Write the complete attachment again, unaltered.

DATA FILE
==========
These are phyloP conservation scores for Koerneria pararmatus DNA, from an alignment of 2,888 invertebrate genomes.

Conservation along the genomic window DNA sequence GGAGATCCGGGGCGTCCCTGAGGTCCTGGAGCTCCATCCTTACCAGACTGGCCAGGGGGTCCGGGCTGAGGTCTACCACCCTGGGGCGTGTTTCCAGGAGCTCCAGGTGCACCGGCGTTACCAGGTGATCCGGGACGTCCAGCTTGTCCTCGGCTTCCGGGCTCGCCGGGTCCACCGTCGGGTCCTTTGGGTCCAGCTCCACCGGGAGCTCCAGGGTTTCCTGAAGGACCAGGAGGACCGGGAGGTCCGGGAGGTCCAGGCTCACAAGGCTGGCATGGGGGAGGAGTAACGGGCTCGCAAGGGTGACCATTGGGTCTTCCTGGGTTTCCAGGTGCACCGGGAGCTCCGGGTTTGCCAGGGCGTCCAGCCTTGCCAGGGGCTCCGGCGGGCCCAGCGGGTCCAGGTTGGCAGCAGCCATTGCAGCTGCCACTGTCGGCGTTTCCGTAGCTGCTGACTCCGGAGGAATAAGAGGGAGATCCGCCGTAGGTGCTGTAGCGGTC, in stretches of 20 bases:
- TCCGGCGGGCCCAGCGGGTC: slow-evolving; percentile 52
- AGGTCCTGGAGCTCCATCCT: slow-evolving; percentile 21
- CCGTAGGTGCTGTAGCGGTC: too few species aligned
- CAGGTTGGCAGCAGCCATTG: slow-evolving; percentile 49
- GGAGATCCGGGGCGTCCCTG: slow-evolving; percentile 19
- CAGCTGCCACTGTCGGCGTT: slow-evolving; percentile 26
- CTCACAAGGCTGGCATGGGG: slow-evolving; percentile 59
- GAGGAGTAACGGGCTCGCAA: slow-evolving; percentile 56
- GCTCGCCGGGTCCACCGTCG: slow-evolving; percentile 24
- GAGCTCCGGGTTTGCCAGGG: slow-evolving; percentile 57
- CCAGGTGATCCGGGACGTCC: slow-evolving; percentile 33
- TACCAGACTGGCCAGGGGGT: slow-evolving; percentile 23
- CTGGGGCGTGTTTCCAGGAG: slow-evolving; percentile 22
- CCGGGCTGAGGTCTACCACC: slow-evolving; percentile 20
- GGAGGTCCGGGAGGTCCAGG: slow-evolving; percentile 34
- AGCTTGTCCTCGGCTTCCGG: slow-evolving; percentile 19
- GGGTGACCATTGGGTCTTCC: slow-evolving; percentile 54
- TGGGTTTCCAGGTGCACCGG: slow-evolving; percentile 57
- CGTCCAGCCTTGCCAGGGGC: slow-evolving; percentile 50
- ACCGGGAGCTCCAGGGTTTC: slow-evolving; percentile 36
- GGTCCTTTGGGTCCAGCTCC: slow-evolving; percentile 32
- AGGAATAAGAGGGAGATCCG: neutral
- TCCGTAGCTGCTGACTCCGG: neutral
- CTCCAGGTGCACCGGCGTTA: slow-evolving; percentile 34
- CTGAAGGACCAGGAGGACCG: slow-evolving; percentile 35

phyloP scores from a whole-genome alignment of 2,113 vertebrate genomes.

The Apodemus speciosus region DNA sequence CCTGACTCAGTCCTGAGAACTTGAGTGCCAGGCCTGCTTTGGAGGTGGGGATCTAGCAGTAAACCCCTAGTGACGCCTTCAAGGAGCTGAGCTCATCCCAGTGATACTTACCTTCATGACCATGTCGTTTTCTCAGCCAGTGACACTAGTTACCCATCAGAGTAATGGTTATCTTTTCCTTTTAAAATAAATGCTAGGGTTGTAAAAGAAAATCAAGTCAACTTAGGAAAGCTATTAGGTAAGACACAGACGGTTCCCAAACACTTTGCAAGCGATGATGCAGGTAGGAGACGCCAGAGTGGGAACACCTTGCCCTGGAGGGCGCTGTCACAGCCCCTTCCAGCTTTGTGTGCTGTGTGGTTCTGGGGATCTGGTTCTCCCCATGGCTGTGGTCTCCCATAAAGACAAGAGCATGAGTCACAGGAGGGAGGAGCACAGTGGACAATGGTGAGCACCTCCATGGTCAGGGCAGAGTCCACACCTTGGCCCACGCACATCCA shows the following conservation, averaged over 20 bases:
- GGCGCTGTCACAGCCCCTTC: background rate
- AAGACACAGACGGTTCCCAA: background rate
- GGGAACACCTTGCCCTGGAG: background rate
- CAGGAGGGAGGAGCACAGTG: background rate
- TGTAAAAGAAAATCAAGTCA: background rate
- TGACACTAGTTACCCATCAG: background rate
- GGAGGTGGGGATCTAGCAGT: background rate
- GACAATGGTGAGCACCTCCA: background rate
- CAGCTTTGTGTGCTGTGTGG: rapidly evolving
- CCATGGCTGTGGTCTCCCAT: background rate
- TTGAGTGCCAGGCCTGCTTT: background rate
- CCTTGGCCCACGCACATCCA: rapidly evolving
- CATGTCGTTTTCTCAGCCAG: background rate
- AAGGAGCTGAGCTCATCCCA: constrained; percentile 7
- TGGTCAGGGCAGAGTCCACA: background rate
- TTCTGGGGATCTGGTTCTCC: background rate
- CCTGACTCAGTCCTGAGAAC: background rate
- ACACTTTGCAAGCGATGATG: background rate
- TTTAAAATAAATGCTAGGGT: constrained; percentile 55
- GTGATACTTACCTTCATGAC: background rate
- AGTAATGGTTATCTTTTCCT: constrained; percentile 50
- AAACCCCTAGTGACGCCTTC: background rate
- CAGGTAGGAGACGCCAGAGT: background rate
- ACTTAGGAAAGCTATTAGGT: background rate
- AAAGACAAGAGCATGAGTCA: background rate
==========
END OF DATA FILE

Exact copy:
These are phyloP conservation scores for Koerneria pararmatus DNA, from an alignment of 2,888 invertebrate genomes.

Conservation along the genomic window DNA sequence GGAGATCCGGGGCGTCCCTGAGGTCCTGGAGCTCCATCCTTACCAGACTGGCCAGGGGGTCCGGGCTGAGGTCTACCACCCTGGGGCGTGTTTCCAGGAGCTCCAGGTGCACCGGCGTTACCAGGTGATCCGGGACGTCCAGCTTGTCCTCGGCTTCCGGGCTCGCCGGGTCCACCGTCGGGTCCTTTGGGTCCAGCTCCACCGGGAGCTCCAGGGTTTCCTGAAGGACCAGGAGGACCGGGAGGTCCGGGAGGTCCAGGCTCACAAGGCTGGCATGGGGGAGGAGTAACGGGCTCGCAAGGGTGACCATTGGGTCTTCCTGGGTTTCCAGGTGCACCGGGAGCTCCGGGTTTGCCAGGGCGTCCAGCCTTGCCAGGGGCTCCGGCGGGCCCAGCGGGTCCAGGTTGGCAGCAGCCATTGCAGCTGCCACTGTCGGCGTTTCCGTAGCTGCTGACTCCGGAGGAATAAGAGGGAGATCCGCCGTAGGTGCTGTAGCGGTC, in stretches of 20 bases:
- TCCGGCGGGCCCAGCGGGTC: slow-evolving; percentile 52
- AGGTCCTGGAGCTCCATCCT: slow-evolving; percentile 21
- CCGTAGGTGCTGTAGCGGTC: too few species aligned
- CAGGTTGGCAGCAGCCATTG: slow-evolving; percentile 49
- GGAGATCCGGGGCGTCCCTG: slow-evolving; percentile 19
- CAGCTGCCACTGTCGGCGTT: slow-evolving; percentile 26
- CTCACAAGGCTGGCATGGGG: slow-evolving; percentile 59
- GAGGAGTAACGGGCTCGCAA: slow-evolving; percentile 56
- GCTCGCCGGGTCCACCGTCG: slow-evolving; percentile 24
- GAGCTCCGGGTTTGCCAGGG: slow-evolving; percentile 57
- CCAGGTGATCCGGGACGTCC: slow-evolving; percentile 33
- TACCAGACTGGCCAGGGGGT: slow-evolving; percentile 23
- CTGGGGCGTGTTTCCAGGAG: slow-evolving; percentile 22
- CCGGGCTGAGGTCTACCACC: slow-evolving; percentile 20
- GGAGGTCCGGGAGGTCCAGG: slow-evolving; percentile 34
- AGCTTGTCCTCGGCTTCCGG: slow-evolving; percentile 19
- GGGTGACCATTGGGTCTTCC: slow-evolving; percentile 54
- TGGGTTTCCAGGTGCACCGG: slow-evolving; percentile 57
- CGTCCAGCCTTGCCAGGGGC: slow-evolving; percentile 50
- ACCGGGAGCTCCAGGGTTTC: slow-evolving; percentile 36
- GGTCCTTTGGGTCCAGCTCC: slow-evolving; percentile 32
- AGGAATAAGAGGGAGATCCG: neutral
- TCCGTAGCTGCTGACTCCGG: neutral
- CTCCAGGTGCACCGGCGTTA: slow-evolving; percentile 34
- CTGAAGGACCAGGAGGACCG: slow-evolving; percentile 35

phyloP scores from a whole-genome alignment of 2,113 vertebrate genomes.

The Apodemus speciosus region DNA sequence CCTGACTCAGTCCTGAGAACTTGAGTGCCAGGCCTGCTTTGGAGGTGGGGATCTAGCAGTAAACCCCTAGTGACGCCTTCAAGGAGCTGAGCTCATCCCAGTGATACTTACCTTCATGACCATGTCGTTTTCTCAGCCAGTGACACTAGTTACCCATCAGAGTAATGGTTATCTTTTCCTTTTAAAATAAATGCTAGGGTTGTAAAAGAAAATCAAGTCAACTTAGGAAAGCTATTAGGTAAGACACAGACGGTTCCCAAACACTTTGCAAGCGATGATGCAGGTAGGAGACGCCAGAGTGGGAACACCTTGCCCTGGAGGGCGCTGTCACAGCCCCTTCCAGCTTTGTGTGCTGTGTGGTTCTGGGGATCTGGTTCTCCCCATGGCTGTGGTCTCCCATAAAGACAAGAGCATGAGTCACAGGAGGGAGGAGCACAGTGGACAATGGTGAGCACCTCCATGGTCAGGGCAGAGTCCACACCTTGGCCCACGCACATCCA shows the following conservation, averaged over 20 bases:
- GGCGCTGTCACAGCCCCTTC: background rate
- AAGACACAGACGGTTCCCAA: background rate
- GGGAACACCTTGCCCTGGAG: background rate
- CAGGAGGGAGGAGCACAGTG: background rate
- TGTAAAAGAAAATCAAGTCA: background rate
- TGACACTAGTTACCCATCAG: background rate
- GGAGGTGGGGATCTAGCAGT: background rate
- GACAATGGTGAGCACCTCCA: background rate
- CAGCTTTGTGTGCTGTGTGG: rapidly evolving
- CCATGGCTGTGGTCTCCCAT: background rate
- TTGAGTGCCAGGCCTGCTTT: background rate
- CCTTGGCCCACGCACATCCA: rapidly evolving
- CATGTCGTTTTCTCAGCCAG: background rate
- AAGGAGCTGAGCTCATCCCA: constrained; percentile 7
- TGGTCAGGGCAGAGTCCACA: background rate
- TTCTGGGGATCTGGTTCTCC: background rate
- CCTGACTCAGTCCTGAGAAC: background rate
- ACACTTTGCAAGCGATGATG: background rate
- TTTAAAATAAATGCTAGGGT: constrained; percentile 55
- GTGATACTTACCTTCATGAC: background rate
- AGTAATGGTTATCTTTTCCT: constrained; percentile 50
- AAACCCCTAGTGACGCCTTC: background rate
- CAGGTAGGAGACGCCAGAGT: background rate
- ACTTAGGAAAGCTATTAGGT: background rate
- AAAGACAAGAGCATGAGTCA: background rate